Understand that White folks you can write a million poems about Ferguson, Eric Garner, lynching, racism whatever. Just remember that when you prioritize your own voices over the voices of those of us living this shit, you are upholding White Supremacy and taking the easy way out of owning your own racism.

And we see you.

We. See. You.

For those of you who want to see what Black poets are saying I’ll make it easy for you. Check out this tumblr project and listen to every single poem.

 

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8 thoughts on “After the Ballad.

  1. Hello Shannon,

    I wanted to explain my comment to your last post.

    I understand that you see me as a ‘white voice’. There’s nothing I can do about that. I am a white voice. Well, not to American whites. I’m a jew voice to them, so not a white voice, but to you, I get it: I’m a white voice.

    I wanted to reply to your post. I wanted very much to say I agree with you that “Now is not the time to make White voices the voices. That is how everything is all the time. Literature is now and has been the outlet for every White opinion ever about everything.”

    But then… would my comment just be proof of another white person making their voice heard? So perhaps I should shut up and say nothing?

    But… if I say nothing, perhaps Shannon will think no one read the post – there are no comments on it yet – or that they disagreed with the post, and didn’t want to say so for fear of looking racist.

    I cannot change my skin colour, or the privilege that comes along with the one I have. Yes, the literary world is not only almost wholly white, but it hides its racism beneath tokenism, and a disconnected form of sophistry that is evil. The same sickness that constructed a system in which a grand jury can come to a decision to not indict in the case of Michael Brown or Eric Garner or the thousands of cases that don’t even make it into the news and become names we know or fodder for the media.

    But… if I keep quiet, if I just let you have your say. If I privilege your Black voice and keep mine mute, then it will appear that I believe this is a Black problem only, a Black pain only. And that is not right, either. Because it is humanity’s issue and humanity’s pain. Because it is evil and wrong and immoral and unethical for me to step aside and say ‘not my problem’.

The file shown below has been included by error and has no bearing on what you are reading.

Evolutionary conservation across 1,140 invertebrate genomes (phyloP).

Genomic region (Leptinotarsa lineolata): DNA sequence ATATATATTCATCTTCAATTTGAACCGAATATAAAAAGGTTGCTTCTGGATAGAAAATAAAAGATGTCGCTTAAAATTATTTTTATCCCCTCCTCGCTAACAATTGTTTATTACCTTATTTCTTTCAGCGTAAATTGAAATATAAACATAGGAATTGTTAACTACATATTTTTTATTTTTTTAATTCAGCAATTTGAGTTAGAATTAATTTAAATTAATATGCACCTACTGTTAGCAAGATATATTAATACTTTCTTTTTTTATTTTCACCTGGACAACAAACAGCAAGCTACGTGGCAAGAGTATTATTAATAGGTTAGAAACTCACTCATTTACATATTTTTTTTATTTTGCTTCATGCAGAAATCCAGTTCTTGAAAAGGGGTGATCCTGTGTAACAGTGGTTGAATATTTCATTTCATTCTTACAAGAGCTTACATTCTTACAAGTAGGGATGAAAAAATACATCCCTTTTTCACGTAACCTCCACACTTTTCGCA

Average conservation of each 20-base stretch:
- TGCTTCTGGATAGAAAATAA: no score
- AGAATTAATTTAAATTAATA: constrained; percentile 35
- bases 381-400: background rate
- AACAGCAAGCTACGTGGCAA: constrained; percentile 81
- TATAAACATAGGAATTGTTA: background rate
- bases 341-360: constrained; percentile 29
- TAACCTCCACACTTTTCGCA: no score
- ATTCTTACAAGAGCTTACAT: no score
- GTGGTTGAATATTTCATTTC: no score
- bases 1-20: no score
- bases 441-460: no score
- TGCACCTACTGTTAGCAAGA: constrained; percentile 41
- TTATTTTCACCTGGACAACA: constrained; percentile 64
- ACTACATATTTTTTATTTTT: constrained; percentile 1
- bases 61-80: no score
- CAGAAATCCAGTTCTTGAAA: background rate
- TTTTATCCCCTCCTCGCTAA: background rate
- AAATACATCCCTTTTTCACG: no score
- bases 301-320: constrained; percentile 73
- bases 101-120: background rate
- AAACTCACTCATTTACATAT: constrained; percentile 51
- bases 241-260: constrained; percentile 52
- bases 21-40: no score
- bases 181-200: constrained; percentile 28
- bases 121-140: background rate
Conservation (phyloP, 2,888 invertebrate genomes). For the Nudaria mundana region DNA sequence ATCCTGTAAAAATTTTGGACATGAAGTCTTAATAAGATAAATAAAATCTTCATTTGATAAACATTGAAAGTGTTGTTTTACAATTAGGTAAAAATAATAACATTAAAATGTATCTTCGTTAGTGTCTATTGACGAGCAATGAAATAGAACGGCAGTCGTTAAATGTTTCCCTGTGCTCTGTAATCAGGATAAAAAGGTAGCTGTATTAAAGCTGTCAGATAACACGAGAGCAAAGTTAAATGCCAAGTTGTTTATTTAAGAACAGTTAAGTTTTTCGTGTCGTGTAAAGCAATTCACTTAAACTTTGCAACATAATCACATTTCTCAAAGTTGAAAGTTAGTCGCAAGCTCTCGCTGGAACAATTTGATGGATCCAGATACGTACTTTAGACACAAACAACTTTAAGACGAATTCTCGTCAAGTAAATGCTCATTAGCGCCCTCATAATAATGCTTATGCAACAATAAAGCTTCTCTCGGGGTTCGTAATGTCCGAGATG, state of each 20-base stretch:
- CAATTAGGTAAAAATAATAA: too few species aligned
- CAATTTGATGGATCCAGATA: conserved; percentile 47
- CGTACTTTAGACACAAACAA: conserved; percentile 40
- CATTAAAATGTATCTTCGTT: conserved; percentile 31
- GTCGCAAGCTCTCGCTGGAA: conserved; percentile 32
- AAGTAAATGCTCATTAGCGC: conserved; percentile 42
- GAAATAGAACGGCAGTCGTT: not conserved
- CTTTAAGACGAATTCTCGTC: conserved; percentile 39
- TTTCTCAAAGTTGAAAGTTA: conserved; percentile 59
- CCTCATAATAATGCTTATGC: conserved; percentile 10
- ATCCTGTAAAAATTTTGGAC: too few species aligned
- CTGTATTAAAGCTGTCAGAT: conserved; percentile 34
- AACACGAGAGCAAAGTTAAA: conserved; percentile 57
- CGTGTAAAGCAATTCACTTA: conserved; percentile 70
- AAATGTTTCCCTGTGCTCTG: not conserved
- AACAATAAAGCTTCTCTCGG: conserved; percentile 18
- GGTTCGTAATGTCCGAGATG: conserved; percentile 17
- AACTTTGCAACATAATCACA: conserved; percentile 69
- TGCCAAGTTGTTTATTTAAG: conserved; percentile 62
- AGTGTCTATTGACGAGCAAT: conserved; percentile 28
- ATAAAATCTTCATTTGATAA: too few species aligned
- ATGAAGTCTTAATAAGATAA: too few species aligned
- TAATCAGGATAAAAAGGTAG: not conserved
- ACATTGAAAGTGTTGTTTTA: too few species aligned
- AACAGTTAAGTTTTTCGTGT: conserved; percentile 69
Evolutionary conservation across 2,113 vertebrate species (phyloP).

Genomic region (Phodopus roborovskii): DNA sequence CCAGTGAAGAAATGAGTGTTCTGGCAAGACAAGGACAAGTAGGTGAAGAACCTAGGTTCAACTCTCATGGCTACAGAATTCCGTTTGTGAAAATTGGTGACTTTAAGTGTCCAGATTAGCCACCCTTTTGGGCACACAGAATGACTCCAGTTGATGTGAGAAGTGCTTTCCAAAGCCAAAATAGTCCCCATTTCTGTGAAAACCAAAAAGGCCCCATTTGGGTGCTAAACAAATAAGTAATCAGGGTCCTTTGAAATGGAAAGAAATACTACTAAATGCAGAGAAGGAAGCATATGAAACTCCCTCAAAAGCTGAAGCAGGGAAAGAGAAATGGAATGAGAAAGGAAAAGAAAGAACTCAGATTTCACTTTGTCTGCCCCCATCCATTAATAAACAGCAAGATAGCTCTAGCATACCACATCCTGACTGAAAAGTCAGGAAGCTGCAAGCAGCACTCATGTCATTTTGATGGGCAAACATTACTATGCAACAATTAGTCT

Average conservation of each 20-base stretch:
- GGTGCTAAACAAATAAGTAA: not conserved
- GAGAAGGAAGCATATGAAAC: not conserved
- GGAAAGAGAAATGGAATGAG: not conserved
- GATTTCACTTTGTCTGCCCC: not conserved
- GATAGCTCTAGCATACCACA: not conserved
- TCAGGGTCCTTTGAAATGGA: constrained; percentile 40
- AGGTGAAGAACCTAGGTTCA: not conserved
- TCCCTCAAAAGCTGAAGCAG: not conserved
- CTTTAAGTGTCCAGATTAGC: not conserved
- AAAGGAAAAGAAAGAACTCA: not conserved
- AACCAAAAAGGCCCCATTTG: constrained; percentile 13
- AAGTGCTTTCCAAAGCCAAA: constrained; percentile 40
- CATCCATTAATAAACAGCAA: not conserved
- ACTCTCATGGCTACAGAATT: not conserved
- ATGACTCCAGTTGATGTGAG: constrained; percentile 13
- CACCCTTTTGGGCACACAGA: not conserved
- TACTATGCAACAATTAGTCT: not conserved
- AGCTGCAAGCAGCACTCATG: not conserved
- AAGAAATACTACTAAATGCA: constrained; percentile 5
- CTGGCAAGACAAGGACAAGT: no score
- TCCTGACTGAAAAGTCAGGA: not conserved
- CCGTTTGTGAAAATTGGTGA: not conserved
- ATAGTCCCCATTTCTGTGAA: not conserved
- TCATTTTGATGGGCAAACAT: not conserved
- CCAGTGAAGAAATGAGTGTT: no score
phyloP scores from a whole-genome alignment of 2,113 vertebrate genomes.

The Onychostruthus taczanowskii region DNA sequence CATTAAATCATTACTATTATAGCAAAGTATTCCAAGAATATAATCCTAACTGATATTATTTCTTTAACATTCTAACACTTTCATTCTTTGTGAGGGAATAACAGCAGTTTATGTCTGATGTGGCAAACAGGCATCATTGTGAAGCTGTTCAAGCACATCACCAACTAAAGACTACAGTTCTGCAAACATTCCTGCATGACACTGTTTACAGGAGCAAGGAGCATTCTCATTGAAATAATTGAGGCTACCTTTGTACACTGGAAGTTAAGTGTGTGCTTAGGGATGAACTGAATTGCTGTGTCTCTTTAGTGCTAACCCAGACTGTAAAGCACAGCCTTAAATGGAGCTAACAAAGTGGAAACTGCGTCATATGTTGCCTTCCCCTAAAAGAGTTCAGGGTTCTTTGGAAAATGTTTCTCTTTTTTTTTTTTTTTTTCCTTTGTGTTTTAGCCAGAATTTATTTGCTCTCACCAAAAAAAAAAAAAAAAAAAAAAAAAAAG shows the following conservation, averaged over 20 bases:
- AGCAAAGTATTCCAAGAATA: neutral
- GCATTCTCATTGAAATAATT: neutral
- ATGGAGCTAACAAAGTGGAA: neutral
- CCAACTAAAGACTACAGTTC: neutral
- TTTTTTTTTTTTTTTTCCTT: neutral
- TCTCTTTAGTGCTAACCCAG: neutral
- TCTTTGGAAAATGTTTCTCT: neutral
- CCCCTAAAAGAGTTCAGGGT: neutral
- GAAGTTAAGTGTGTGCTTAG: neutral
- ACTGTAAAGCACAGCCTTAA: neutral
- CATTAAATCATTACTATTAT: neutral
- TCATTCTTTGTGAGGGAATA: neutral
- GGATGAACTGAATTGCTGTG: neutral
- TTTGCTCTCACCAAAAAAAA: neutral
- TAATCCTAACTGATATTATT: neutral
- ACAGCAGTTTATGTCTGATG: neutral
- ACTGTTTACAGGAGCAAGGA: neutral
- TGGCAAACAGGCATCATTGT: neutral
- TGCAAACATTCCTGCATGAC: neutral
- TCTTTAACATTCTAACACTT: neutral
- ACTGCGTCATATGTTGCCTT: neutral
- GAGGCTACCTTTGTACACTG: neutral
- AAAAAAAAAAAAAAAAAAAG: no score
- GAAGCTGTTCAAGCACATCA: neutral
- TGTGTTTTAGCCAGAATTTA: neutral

I don’t think you’re a racist, Shannon. I think you are absolutely and justifiably enraged. And if you are in a place where you have to feel that it’s an ‘us against them’ thing, and you need to place me on the side of the ‘them’, I can accept that.

    But I have a right to tell you that I’m not ‘them’. I refuse to be ‘them’ and they are as alien to me as they are to you.

    (you’re absolutely welcome to delete this comment. But I did feel compelled to leave it.)

  2. Pingback: Better Poems for Ferguson | The Poetic License

  3. poetesque

    I hear you. I’ve linked both your posts in my post about the responses from poets of color. But let me know if you don’t want them there. (I don’t seem to be in control of this pingback situation, however…) Peace to you.

  4. Sushil Suresh

    go Shannon go. I am personally happy that I stumbled on your piece on the internet and didn’t read it in the Paris Review or any other White literary magazine. Please maintain your independence, fierceness and your powerful writing style and ability. Imagine if your piece had appeared in the Paris Review or the Times Literary Supplement or the New York Times Book Review? Your tremendous piece on those pages, in those magazines? What a terrible shame it would’ve been if those idiots had managed to get you on their pages.
    I surely would not have come across your piece then as I wouldn’t have gone to the literary establishment looking for anything of real substance and value. I remember reading the TLS articles on the killing of Diallo some years ago. I can only remember how unconvinced and how unmoved I was by the TLS articles that pretended to be shocked and dismayed at the killing of Diallo. I told my boss at the time that the article in the TLS was a piece of shit, and not long after that he found a way to get rid of me.